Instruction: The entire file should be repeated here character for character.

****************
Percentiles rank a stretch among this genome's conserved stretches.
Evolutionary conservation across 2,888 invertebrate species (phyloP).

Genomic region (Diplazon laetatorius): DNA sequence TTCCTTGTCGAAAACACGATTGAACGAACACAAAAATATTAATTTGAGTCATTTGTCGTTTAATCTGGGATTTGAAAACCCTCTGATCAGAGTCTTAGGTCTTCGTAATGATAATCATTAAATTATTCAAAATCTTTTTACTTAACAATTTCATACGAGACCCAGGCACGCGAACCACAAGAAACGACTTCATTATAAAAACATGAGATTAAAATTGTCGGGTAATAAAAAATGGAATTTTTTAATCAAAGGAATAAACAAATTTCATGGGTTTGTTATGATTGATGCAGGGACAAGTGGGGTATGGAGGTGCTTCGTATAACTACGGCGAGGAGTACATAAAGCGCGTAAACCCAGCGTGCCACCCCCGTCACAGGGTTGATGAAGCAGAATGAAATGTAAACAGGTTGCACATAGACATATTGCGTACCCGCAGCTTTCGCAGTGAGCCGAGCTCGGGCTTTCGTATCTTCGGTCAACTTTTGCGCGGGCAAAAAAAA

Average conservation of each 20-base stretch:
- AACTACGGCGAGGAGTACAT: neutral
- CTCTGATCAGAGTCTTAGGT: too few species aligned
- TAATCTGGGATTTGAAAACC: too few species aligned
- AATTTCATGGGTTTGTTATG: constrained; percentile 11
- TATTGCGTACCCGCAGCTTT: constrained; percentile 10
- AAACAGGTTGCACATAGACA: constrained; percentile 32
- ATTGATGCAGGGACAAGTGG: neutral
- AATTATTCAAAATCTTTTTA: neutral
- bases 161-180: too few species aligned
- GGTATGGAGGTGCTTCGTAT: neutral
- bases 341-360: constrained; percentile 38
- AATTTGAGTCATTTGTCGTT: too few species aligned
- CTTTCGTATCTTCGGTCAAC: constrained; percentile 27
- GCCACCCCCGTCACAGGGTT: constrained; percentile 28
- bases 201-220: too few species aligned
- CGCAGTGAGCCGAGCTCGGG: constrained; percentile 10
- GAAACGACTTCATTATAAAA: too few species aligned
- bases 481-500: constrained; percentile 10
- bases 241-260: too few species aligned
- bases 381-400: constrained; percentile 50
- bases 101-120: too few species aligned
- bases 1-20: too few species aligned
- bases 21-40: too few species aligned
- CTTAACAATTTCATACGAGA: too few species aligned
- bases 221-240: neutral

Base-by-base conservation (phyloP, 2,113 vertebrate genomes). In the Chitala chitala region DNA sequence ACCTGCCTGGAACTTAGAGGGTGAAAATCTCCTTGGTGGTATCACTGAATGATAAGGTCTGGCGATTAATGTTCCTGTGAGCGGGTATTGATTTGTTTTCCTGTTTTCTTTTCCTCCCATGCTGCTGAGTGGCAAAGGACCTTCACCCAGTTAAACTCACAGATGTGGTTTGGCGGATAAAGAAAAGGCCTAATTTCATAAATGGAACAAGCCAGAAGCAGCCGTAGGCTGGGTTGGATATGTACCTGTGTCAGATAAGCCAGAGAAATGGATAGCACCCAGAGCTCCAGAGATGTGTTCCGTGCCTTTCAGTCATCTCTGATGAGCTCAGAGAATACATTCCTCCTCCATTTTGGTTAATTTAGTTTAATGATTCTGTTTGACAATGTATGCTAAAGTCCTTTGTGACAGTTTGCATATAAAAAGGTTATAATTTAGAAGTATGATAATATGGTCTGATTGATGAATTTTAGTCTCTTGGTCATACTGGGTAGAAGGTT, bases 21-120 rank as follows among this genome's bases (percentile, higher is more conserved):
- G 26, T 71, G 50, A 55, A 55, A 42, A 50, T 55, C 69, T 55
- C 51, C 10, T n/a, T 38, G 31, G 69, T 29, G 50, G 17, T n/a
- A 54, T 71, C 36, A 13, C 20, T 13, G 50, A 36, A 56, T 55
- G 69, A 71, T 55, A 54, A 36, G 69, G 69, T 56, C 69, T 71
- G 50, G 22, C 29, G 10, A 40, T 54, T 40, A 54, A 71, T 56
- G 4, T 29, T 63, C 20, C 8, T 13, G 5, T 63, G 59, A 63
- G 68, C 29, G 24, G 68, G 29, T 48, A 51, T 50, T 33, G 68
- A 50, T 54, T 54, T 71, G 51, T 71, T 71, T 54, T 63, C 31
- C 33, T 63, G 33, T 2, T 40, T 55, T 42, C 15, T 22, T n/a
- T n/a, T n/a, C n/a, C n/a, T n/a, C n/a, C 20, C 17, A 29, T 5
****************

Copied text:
Percentiles rank a stretch among this genome's conserved stretches.
Evolutionary conservation across 2,888 invertebrate species (phyloP).

Genomic region (Diplazon laetatorius): DNA sequence TTCCTTGTCGAAAACACGATTGAACGAACACAAAAATATTAATTTGAGTCATTTGTCGTTTAATCTGGGATTTGAAAACCCTCTGATCAGAGTCTTAGGTCTTCGTAATGATAATCATTAAATTATTCAAAATCTTTTTACTTAACAATTTCATACGAGACCCAGGCACGCGAACCACAAGAAACGACTTCATTATAAAAACATGAGATTAAAATTGTCGGGTAATAAAAAATGGAATTTTTTAATCAAAGGAATAAACAAATTTCATGGGTTTGTTATGATTGATGCAGGGACAAGTGGGGTATGGAGGTGCTTCGTATAACTACGGCGAGGAGTACATAAAGCGCGTAAACCCAGCGTGCCACCCCCGTCACAGGGTTGATGAAGCAGAATGAAATGTAAACAGGTTGCACATAGACATATTGCGTACCCGCAGCTTTCGCAGTGAGCCGAGCTCGGGCTTTCGTATCTTCGGTCAACTTTTGCGCGGGCAAAAAAAA

Average conservation of each 20-base stretch:
- AACTACGGCGAGGAGTACAT: neutral
- CTCTGATCAGAGTCTTAGGT: too few species aligned
- TAATCTGGGATTTGAAAACC: too few species aligned
- AATTTCATGGGTTTGTTATG: constrained; percentile 11
- TATTGCGTACCCGCAGCTTT: constrained; percentile 10
- AAACAGGTTGCACATAGACA: constrained; percentile 32
- ATTGATGCAGGGACAAGTGG: neutral
- AATTATTCAAAATCTTTTTA: neutral
- bases 161-180: too few species aligned
- GGTATGGAGGTGCTTCGTAT: neutral
- bases 341-360: constrained; percentile 38
- AATTTGAGTCATTTGTCGTT: too few species aligned
- CTTTCGTATCTTCGGTCAAC: constrained; percentile 27
- GCCACCCCCGTCACAGGGTT: constrained; percentile 28
- bases 201-220: too few species aligned
- CGCAGTGAGCCGAGCTCGGG: constrained; percentile 10
- GAAACGACTTCATTATAAAA: too few species aligned
- bases 481-500: constrained; percentile 10
- bases 241-260: too few species aligned
- bases 381-400: constrained; percentile 50
- bases 101-120: too few species aligned
- bases 1-20: too few species aligned
- bases 21-40: too few species aligned
- CTTAACAATTTCATACGAGA: too few species aligned
- bases 221-240: neutral

Base-by-base conservation (phyloP, 2,113 vertebrate genomes). In the Chitala chitala region DNA sequence ACCTGCCTGGAACTTAGAGGGTGAAAATCTCCTTGGTGGTATCACTGAATGATAAGGTCTGGCGATTAATGTTCCTGTGAGCGGGTATTGATTTGTTTTCCTGTTTTCTTTTCCTCCCATGCTGCTGAGTGGCAAAGGACCTTCACCCAGTTAAACTCACAGATGTGGTTTGGCGGATAAAGAAAAGGCCTAATTTCATAAATGGAACAAGCCAGAAGCAGCCGTAGGCTGGGTTGGATATGTACCTGTGTCAGATAAGCCAGAGAAATGGATAGCACCCAGAGCTCCAGAGATGTGTTCCGTGCCTTTCAGTCATCTCTGATGAGCTCAGAGAATACATTCCTCCTCCATTTTGGTTAATTTAGTTTAATGATTCTGTTTGACAATGTATGCTAAAGTCCTTTGTGACAGTTTGCATATAAAAAGGTTATAATTTAGAAGTATGATAATATGGTCTGATTGATGAATTTTAGTCTCTTGGTCATACTGGGTAGAAGGTT, bases 21-120 rank as follows among this genome's bases (percentile, higher is more conserved):
- G 26, T 71, G 50, A 55, A 55, A 42, A 50, T 55, C 69, T 55
- C 51, C 10, T n/a, T 38, G 31, G 69, T 29, G 50, G 17, T n/a
- A 54, T 71, C 36, A 13, C 20, T 13, G 50, A 36, A 56, T 55
- G 69, A 71, T 55, A 54, A 36, G 69, G 69, T 56, C 69, T 71
- G 50, G 22, C 29, G 10, A 40, T 54, T 40, A 54, A 71, T 56
- G 4, T 29, T 63, C 20, C 8, T 13, G 5, T 63, G 59, A 63
- G 68, C 29, G 24, G 68, G 29, T 48, A 51, T 50, T 33, G 68
- A 50, T 54, T 54, T 71, G 51, T 71, T 71, T 54, T 63, C 31
- C 33, T 63, G 33, T 2, T 40, T 55, T 42, C 15, T 22, T n/a
- T n/a, T n/a, C n/a, C n/a, T n/a, C n/a, C 20, C 17, A 29, T 5